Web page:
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Volunteers Restore Easton’s Spring Hill Cemetery by Dick Cooper

As she walks through Easton’s h i s tor ic Spr i ng Hi l l C eme ter y, F r a n D u nc a n r e ac he s dow n to pick up a cast-off plastic cup. She can’t help herself. Cleaning up this sacred ground in the heart of town has become second nature. The grass is cut, the weeds are trimmed and there is ongoing work to repair vandalized markers. But it has not always been that way. Just four years ago, the 22acre cemeter y had literally gone to seed. Weeds were high, fences had been pulled dow n and over time, vandals had knocked over hundreds of headstones. “When I buried my father here in 2007, it was a mess,” she says. “Grass was up to my knees. My granddaughter said I should do something. I thought, what can I do? So I put a business plan together and went to the fraternal organizations to raise money. We got a committee together to help, and here we are.” One of the first things the new group of volunteers, the Friends of Spring Hill Cemetery, did was replace or repair the fence around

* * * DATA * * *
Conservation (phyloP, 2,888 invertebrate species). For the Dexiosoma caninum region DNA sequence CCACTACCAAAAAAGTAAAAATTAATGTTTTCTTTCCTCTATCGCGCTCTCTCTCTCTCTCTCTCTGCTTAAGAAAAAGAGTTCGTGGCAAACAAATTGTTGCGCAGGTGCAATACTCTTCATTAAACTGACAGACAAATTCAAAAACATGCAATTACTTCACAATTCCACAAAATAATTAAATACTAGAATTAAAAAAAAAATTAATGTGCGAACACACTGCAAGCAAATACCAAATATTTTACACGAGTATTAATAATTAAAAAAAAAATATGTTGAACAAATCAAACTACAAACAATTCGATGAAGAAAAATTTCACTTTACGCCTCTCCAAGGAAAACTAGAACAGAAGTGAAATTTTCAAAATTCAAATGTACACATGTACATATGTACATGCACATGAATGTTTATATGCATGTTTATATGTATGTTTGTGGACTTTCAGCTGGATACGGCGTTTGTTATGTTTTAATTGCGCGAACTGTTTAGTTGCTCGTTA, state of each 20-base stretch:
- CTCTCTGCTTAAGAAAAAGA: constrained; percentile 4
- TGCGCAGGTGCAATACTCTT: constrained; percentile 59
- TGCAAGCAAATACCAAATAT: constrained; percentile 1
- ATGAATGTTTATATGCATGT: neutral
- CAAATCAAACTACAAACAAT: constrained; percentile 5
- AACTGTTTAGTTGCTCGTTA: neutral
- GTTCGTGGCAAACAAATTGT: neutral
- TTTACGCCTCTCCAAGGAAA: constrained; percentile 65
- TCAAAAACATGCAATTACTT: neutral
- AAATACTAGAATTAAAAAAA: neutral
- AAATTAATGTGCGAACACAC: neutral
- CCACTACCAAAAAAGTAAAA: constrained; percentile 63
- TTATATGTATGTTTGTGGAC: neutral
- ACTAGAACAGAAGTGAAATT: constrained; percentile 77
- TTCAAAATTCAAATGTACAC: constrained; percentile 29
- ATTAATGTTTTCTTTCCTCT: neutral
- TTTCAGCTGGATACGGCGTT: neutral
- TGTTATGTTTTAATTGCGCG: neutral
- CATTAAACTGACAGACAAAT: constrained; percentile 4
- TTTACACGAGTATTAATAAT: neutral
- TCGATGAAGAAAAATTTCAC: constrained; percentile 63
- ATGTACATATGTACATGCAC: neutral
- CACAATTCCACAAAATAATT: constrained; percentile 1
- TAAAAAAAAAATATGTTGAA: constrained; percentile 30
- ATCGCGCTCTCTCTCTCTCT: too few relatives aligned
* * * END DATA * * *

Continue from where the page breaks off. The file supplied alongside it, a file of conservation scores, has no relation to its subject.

the perimeter of the cemetery to increase secur it y. At least 250 of the histor ic headstones were knocked over, many of them breaking, some beyond repair. “People were cutting through the cemetery leaving trash behind. We found bicycles and shopping carts,” says Duncan, the wife of Talbot Count y Councilman Tom

Fran Duncan 47

Tidewater Times November 2011  

Tidewater Times November 2011

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